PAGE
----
Rosenthal Interiors’ newly remodeled Warehouse District showroom
Downtown Minneapolis’s oldest furniture store has gotten a major facelift—and a new name. This month, owner Rosie Lebewitz, a fourth-generation member of the Rosenthal-Lebewitz family, has relaunched Rosenthal Furniture as Rosenthal lnteriors. Along with the new name, she’s given the store a six-figure renovation, knocking down the walls to open up the 2,400-square-foot, historic Warehouse District space and transform it into a bright, airy showroom decorated with original works by local artists.
Founded as Rosenthal Furniture Company in 1895 by Aaron Rosenthal and his son, Harold, the business was a pioneer for furniture retail in the Twin Cities and has survived two recessions, light-rail construction, a fire, and a flood. The Rosenthals prided themselves on providing quality furniture at a fair price, before discount furniture store chains became the industry standard.
The cosmetic changes of the revamped business are the result of a larger strategy to shift it from a traditional furniture retailer to a showroom offering full design services and contemporary, high-end designs. The transition initially began in 2009, when Lebewitz started to move the store’s inventory away from lower-cost, made-in-China merchandise to higher-quality lines made in Italy, Norway, and the U.S.
Today, the business claims to offer the largest contemporary furniture selection in the Midwest, with three floors of merchandise from more than 60 brands, including U.S.-made Wiemann beds and Stressless recliners by Norwegian company Ekornes. In the move toward quality over bargains, Rosenthal Interiors’ goods aren’t cheap—a sectional ranges from $2,000 to $11,000, but higher quality means items last four times longer than cheaply made versions.
The concept for the revamped Rosenthal Interiors struck Lebewitz one day when she was driving home through Minnetonka. “There’s every high end car dealer there you can imagine,” she says. “If people are buying those cars, why not high-end furniture? There’s a lot of the same furniture everywhere you can go and it’s boring as could be. People are spending $2,000 a month on rent, yet buying all their furniture at Ikea.”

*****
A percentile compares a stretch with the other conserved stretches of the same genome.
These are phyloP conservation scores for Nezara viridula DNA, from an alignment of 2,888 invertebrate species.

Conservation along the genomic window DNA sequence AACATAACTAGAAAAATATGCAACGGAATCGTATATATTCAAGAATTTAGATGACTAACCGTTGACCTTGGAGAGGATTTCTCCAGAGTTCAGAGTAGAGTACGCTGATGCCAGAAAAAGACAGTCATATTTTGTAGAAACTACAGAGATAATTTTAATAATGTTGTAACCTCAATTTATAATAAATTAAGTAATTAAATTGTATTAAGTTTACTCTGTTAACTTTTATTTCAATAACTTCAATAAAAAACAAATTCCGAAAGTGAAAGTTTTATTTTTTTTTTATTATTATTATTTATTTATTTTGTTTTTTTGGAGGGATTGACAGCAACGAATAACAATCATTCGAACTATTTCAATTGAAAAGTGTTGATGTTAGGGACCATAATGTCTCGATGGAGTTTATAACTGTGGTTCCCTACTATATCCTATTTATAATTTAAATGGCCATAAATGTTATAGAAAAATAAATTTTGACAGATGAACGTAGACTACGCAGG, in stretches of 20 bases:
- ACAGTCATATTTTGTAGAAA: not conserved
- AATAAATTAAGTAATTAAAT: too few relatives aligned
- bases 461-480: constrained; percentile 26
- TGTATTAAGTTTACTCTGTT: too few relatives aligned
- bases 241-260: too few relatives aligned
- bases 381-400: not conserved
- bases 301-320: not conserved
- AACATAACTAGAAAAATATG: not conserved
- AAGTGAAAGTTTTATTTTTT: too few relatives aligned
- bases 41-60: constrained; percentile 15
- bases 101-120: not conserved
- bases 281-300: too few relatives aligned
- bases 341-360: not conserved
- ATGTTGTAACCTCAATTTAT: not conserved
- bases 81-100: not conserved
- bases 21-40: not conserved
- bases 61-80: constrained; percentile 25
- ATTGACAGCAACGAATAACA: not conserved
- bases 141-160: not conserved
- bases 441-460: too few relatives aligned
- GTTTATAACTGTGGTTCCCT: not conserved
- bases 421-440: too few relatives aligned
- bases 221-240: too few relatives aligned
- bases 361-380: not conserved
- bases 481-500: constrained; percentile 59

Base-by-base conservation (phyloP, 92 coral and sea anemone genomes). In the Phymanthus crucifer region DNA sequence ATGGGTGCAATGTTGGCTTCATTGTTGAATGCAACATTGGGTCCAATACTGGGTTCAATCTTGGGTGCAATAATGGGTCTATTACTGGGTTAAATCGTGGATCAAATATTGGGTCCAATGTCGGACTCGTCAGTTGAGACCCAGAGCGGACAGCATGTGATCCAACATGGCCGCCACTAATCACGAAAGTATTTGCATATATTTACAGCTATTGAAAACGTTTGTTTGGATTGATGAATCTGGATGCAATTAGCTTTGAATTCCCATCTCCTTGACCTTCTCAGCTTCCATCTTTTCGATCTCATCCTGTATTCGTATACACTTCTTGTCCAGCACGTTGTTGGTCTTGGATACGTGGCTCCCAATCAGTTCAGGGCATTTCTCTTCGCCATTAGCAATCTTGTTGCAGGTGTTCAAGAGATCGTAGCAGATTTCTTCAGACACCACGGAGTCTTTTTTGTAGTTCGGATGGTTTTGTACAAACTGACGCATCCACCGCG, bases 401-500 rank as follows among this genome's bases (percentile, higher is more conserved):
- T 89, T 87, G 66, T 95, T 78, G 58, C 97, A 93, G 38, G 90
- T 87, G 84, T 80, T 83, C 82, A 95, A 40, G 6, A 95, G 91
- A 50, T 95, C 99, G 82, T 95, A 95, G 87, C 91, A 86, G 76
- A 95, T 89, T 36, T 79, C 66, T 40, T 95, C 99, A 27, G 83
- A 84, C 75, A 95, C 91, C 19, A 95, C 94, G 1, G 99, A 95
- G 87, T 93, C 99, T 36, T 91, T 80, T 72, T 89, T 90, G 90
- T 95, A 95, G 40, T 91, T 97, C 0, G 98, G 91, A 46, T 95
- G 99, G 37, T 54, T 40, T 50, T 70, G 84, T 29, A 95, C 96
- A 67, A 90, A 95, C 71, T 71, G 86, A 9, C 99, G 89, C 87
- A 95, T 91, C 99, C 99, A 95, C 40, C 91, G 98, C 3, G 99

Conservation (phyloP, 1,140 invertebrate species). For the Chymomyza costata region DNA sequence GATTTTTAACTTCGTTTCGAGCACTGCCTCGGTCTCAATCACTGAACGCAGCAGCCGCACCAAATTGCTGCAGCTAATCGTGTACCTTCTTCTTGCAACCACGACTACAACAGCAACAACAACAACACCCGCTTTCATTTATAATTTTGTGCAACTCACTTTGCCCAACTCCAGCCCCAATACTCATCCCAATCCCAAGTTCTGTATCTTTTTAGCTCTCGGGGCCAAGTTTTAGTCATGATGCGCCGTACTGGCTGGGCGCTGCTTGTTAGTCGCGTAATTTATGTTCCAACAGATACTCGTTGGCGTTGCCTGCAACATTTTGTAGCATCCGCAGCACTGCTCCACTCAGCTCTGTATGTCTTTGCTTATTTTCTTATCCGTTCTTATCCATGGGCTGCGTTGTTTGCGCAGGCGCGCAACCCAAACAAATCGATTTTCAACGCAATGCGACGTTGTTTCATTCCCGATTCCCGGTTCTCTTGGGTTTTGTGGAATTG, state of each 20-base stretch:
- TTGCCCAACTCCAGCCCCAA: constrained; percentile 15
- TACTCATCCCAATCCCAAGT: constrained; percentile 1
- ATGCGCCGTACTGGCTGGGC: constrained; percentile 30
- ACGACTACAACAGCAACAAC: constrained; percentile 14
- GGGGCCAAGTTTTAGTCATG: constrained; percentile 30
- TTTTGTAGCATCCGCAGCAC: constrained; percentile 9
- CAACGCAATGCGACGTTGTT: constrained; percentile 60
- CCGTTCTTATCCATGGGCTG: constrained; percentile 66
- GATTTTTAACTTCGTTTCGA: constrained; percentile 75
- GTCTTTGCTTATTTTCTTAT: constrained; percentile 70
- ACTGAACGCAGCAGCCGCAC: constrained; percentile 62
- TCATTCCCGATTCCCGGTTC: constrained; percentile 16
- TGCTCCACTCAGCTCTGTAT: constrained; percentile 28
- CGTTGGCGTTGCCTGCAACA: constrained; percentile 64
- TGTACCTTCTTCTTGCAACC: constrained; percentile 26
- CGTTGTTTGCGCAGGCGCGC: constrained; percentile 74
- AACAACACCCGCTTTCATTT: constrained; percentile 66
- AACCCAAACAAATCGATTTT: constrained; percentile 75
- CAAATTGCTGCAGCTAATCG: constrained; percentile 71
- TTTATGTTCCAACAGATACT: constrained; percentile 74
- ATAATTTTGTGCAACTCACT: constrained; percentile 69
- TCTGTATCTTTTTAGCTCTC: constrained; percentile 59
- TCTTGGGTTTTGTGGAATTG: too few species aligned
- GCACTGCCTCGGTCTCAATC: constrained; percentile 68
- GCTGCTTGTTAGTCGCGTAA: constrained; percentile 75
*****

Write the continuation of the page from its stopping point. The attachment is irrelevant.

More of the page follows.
Instead of focusing on selling inventory, Lebewitz and her staff of professional interior designers work with customers to design and furnish entire rooms at no additional cost. It’s a win-win situation for their clients: Lebewitz says customers save money not only on expensive hourly rates proffered by independent interior designers, they also save on the furniture themselves, since the business is able to pass on discounts to clients who contract Rosenthal Interiors’ services.
“The idea of a one-stop shop for interior design didn’t exist in the Twin Cities,” she says. “We don’t sell furniture, we sell a relationship. My philosophy is, if you’ll build it, they’ll come.”
Lebewitz and her team celebrate the relaunch of Rosenthal Interiors with a party on Thursday, June 29 from 5 p.m. to 8 p.m. (at 22 N. Fifth St., with hosted parking at Butler Park, 100 N. Sixth St.), featuring cocktails from Twin Spirits Distillery, hors d’oeuvres, music, an in-house adoption event in partnership with Secondhand Hounds, and the unveiling of new furnishings from the 2017 Milano Contemporary Furniture Fair, plus artwork on display by Minnesota artists Sandra Felemovicius, John Gerber, Rita Schaefer-Seaton, Richard Simonson, Emily Quandahl, Allison Luedtke, Toni Dachis, and Clyde Kim. RSVP for yourself and a guest to attend the free event at firstname.lastname@example.org.
Rosenthal Interiors, 22 N. Fifth St., Minneapolis, 612-332-4363, rosenthalinteriors.com
by Jahna Peloquin
Image courtesy Rosenthal Interiors